Valli began his professional singing career in 1951 with the “Variety Trio” (Nickie DeVito, Tommy DeVito and Nick Macioci). In late 1952, the Variety Trio disbanded and Valli, along with Tommy DeVito, became part of the house band at The Strand in New Brunswick, New Jersey. For his part, Valli played bass and sang. He cut his first single, “My Mother’s Eyes,” in 1953 as “Frankie Valley,” a variation on the name he adopted from Jean Valli. Renamed “The Four Lovers,” the group recorded several singles and one album’s worth of tracks. They had a minor hit with “You’re The Apple Of My Eye” in 1956. Nickie DeVito and Hank Majewski left in 1958 to be replaced by Nick Macioci (now Nick Massi) and Hugh Garrity. Massi was in and out of the group, and occasionally Charles Calello joined on accordion.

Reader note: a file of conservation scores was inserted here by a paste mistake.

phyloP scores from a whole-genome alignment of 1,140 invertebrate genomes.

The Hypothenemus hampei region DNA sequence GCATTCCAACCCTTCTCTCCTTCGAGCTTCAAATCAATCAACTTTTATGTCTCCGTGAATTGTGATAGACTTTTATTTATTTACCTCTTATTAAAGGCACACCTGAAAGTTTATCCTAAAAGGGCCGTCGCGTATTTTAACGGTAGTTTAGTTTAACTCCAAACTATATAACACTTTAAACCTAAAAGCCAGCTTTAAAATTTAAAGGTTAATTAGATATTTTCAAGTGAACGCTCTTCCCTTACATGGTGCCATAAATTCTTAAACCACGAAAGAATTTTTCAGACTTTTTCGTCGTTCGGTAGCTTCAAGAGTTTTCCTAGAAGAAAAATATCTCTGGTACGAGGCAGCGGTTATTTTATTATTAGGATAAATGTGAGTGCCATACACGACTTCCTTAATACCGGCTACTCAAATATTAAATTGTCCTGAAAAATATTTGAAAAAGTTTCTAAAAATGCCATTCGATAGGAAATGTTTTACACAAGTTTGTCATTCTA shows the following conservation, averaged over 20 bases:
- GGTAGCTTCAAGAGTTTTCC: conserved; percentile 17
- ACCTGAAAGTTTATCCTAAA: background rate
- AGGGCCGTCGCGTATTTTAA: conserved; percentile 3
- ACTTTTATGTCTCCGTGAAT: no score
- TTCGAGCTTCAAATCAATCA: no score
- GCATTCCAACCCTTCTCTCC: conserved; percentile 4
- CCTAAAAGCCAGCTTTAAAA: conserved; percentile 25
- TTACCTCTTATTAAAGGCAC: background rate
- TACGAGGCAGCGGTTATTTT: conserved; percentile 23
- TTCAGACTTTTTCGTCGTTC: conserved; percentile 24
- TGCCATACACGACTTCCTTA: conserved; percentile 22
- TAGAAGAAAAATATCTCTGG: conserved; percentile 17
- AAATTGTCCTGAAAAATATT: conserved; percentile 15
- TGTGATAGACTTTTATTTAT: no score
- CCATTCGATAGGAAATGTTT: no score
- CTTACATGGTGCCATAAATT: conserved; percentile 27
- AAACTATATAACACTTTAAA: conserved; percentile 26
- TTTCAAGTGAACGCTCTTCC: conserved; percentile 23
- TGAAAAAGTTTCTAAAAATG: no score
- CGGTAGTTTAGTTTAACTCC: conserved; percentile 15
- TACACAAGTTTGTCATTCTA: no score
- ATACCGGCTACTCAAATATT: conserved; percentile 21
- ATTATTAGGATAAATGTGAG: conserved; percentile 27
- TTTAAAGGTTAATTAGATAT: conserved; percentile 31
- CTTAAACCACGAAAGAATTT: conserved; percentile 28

The group continued to perform until 1959 when Bob Gaudio became a member. After a few more changes, the group was renamed “The 4 Seasons” after a cocktail lounge the group was at after auditioning in a big suburban bowling alley in 1960. During the 1960s, Gaudio and his then-songwriting partner, producer Bob Crewe, worked with Valli to craft solo recordings with varying degrees of success.
This concept of a major recording artist performing solo in opposition to his or her own group performances was rare in the rock/pop world (Buddy Holly and The Crickets were an exception).
The potential to dominate the charts with group and solo recordings was great, and Valli, Gaudio and Crewe occasionally rose to the occasion with both great performances and commercial hits. Valli was the original artist to record the Gaudio-Crewe composition “The Sun Ain’t Gonna Shine (Anymore),” a performance that was copied nearly note for note when recorded by The Walker Brothers, an American group based in England. The Walker Brothers version was a huge success.